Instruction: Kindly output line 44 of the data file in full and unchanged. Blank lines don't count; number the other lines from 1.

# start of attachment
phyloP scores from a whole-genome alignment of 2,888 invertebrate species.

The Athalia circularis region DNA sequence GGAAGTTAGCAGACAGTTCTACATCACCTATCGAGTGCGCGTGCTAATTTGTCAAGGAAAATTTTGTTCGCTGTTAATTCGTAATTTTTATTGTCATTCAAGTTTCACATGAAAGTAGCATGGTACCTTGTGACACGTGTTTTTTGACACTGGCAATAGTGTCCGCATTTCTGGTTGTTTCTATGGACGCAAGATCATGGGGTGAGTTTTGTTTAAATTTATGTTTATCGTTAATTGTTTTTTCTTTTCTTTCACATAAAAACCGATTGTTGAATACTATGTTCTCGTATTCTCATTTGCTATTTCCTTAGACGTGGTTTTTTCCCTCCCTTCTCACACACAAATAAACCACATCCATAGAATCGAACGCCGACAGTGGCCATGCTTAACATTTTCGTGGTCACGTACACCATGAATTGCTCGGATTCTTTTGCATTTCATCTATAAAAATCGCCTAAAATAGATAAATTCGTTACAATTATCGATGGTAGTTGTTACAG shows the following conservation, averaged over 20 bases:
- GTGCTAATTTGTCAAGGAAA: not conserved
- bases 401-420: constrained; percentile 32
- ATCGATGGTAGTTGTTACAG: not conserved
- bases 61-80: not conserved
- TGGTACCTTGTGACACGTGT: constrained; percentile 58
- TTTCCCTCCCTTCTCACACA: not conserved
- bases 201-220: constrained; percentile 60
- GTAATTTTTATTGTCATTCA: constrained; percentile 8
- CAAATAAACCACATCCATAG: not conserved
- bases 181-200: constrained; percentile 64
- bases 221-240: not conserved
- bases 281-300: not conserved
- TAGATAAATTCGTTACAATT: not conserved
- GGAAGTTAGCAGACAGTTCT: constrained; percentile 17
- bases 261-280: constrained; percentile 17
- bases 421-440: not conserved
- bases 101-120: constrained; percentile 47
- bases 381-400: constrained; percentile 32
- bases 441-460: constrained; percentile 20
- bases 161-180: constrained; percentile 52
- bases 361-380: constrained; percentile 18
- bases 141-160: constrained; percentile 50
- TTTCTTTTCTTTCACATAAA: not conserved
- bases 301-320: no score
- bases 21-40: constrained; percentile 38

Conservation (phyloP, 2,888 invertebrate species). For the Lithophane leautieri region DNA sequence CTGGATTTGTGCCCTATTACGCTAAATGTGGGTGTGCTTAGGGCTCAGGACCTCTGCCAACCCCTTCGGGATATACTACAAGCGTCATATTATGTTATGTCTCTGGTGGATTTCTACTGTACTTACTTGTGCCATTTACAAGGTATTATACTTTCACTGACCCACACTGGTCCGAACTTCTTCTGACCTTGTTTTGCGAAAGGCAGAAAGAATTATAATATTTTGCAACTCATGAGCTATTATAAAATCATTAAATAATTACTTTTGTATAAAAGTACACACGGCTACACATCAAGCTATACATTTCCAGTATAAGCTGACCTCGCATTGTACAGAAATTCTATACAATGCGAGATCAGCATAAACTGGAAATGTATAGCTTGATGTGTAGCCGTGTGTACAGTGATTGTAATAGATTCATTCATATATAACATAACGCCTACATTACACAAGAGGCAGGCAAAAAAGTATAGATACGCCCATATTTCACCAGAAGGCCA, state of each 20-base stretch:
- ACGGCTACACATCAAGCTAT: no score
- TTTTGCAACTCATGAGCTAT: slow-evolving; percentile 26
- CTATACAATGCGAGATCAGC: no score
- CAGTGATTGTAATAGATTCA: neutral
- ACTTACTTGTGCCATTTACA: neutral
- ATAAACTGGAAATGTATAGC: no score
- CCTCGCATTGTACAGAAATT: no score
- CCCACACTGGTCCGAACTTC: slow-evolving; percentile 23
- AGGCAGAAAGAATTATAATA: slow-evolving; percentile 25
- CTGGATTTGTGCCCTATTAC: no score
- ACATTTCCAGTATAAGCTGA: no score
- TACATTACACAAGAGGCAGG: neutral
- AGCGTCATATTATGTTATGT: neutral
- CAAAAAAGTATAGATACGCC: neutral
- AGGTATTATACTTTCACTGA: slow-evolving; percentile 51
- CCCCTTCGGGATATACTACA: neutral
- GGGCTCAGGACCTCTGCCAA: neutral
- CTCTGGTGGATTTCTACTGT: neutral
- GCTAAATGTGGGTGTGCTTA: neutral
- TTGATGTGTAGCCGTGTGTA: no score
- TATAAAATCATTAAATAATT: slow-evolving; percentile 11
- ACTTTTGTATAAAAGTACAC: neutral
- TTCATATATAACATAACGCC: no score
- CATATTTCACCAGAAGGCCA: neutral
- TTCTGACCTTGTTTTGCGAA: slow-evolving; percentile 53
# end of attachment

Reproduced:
- CCCCTTCGGGATATACTACA: neutral